Thursday, April 7, 2011

Election Day minus 25 - Done the 100+

Day 13 - I'm done, 120 signatures should be enough to satisfy the Returning Officer in my riding district.
At this point I've already spoken to hundreds of people, most have accepted my pamphlet, but many refused to sign their consent to my nomination. After trial and error, I might have developed the elusive 30 second elevator speech (in rough) answering: "What is a libertarian?" How do you summarize a political concept that involves principles and ideas that are really foreign to most of the electorate? Nearly 100% of the people I spoke to, never heard of the Libertarian Party, and had no idea what it stood for. In fact, many refused their consent on that basis alone, which is understandable, I too may have refused. Eventually I realized that people need a reference point in order to understand who and what we are. I started telling them that we were far more fiscally conservative than Mr. Harper (Conservative Party) (then I added: we think he is in fact a big spender) AND we are more socially liberal that Mr. Layton (NDP - Socialists). I used that line on many of the people I thought might understand and be aware of the current Canadian political scene. I also elaborated on it with examples. Many did understand, in fact a few suggested that we were "off" the right-left political spectrum, so I knew they were getting it. They were even surprised that a party like that existed, it was very heartening to me.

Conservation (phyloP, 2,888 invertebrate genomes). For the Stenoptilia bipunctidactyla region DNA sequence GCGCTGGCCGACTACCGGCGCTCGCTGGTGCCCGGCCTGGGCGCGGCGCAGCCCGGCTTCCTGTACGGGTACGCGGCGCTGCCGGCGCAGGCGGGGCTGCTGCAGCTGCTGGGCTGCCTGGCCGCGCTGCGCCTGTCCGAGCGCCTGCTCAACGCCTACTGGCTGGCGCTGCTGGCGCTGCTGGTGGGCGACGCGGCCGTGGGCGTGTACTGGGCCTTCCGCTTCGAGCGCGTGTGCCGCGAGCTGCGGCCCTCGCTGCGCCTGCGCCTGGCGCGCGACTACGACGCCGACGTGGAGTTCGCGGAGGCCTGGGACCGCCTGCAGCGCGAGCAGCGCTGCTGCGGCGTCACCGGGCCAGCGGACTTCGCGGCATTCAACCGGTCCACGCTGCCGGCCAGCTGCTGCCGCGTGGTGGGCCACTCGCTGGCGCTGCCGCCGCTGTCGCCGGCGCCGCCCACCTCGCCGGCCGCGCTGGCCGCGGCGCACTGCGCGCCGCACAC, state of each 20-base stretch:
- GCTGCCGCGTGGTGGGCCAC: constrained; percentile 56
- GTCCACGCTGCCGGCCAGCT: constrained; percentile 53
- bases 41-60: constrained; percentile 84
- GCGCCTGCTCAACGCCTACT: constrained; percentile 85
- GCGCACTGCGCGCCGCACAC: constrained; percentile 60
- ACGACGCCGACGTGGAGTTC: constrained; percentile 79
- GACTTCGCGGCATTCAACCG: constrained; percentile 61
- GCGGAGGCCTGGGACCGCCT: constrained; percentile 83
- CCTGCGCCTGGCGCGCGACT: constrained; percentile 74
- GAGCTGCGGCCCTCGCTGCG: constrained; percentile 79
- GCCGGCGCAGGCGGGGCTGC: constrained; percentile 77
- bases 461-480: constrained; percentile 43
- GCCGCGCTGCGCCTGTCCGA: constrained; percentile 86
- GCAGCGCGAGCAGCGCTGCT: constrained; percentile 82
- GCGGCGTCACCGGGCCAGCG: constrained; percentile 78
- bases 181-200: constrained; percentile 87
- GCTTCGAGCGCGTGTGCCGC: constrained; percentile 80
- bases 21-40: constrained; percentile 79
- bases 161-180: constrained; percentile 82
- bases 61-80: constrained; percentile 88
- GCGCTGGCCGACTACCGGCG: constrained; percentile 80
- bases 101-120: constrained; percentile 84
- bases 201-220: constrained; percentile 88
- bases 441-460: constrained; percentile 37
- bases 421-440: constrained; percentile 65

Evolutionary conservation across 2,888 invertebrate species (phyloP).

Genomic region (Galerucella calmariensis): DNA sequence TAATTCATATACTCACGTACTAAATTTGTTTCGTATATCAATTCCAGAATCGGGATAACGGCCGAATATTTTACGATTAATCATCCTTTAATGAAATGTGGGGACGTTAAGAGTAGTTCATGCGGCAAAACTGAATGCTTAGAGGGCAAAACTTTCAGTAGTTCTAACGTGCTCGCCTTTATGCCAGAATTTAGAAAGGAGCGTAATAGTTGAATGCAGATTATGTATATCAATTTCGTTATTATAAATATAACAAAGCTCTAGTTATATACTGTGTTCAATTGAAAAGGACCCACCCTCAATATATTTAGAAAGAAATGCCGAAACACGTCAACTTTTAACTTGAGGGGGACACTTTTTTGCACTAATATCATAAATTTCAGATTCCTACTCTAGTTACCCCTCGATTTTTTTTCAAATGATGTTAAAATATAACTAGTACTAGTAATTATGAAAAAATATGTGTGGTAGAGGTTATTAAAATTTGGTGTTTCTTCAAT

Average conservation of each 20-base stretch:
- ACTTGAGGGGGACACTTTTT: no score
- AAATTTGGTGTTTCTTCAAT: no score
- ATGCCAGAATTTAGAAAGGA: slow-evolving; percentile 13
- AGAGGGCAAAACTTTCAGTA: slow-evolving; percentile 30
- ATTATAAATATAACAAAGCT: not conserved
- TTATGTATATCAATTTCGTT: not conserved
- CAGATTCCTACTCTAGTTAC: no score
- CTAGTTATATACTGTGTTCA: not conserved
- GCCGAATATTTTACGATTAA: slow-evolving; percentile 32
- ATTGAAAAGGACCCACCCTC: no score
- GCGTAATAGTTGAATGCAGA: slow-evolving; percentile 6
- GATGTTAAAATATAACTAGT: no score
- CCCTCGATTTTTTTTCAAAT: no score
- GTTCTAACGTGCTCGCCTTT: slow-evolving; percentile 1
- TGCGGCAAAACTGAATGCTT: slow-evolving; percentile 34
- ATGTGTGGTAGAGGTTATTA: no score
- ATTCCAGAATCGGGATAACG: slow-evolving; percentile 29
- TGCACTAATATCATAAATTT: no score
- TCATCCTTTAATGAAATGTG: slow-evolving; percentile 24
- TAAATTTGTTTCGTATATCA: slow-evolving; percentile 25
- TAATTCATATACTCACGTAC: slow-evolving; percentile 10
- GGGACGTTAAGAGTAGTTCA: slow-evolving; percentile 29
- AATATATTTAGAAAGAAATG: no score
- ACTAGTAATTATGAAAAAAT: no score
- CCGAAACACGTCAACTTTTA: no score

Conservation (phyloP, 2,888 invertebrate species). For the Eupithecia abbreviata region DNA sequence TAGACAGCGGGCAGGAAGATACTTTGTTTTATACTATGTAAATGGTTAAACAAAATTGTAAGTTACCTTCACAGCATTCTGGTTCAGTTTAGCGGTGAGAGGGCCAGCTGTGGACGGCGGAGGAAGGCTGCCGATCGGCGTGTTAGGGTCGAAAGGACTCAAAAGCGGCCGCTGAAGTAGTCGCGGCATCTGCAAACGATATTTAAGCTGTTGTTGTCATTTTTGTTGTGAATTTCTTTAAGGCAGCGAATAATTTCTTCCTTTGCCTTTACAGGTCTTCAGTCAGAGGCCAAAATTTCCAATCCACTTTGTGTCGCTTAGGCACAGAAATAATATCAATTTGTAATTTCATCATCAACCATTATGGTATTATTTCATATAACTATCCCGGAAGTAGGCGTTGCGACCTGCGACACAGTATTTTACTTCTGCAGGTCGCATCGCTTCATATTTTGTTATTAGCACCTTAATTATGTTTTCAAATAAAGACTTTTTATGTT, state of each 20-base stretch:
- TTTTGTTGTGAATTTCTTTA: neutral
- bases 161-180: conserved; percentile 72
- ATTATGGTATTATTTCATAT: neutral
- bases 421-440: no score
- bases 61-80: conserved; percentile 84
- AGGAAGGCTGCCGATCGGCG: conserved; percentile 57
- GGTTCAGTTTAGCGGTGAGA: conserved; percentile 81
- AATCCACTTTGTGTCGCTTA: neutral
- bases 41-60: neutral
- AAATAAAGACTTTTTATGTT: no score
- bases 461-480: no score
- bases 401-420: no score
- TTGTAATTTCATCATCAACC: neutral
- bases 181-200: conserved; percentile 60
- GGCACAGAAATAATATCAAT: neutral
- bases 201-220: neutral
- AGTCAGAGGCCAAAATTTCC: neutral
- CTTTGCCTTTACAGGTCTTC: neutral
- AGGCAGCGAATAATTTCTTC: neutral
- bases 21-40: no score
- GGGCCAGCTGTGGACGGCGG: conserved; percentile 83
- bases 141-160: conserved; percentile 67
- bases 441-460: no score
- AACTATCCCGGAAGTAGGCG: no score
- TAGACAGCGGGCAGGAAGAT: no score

My 120th and last signature was the best, a bright young man, recently graduated from the University of Toronto in business but was unemployed. He told me he assists his family during elections in deciding how to cast their ballots and he has been for a while. We started talking about the war(s) and how pointless and ineffective they seemed, and he was surprised that we were against them (there goes my comparison with Harper above), he was against them too. Our talk ranged all the way to how we would "create jobs." "We wouldn't" I said, and explained just how jobs are created and how governments get in the way, he actually liked that explanation. It was a great way to end the day.

6 comments:

  1. I'm thinking that if libertarians are going to have any measure of success, they need to focus a lot on students. I guess it would be hard now because they cut high school to 4 years, so there aren't as many 18- and 19-year olds anymore. but still, for every 1000 seniors, and an election at the beginning of the fifth month, over 400 of them will statistically be voters (although that might be wrong because i believe there is not an even distribution of births throughout the year--but let's not get too technical).

    Most candidates will be ignoring the high school kids because they take it for granted that it will be the opposite demographic of people voting. Just by giving them attention, by being an underdog, and by presenting yourself as an honest person (the opposite of the stereotypical view of politicians), they will be sympathetic to libertarian candidates. I suppose you could also push the pot issue a bit too, and maybe some school freedom issues....

    Please don't think I'm telling you what you ought to be doing. I have never run for office so i am in no position to tell you what you need to do. Your post just got me thinking about reaching young people is all....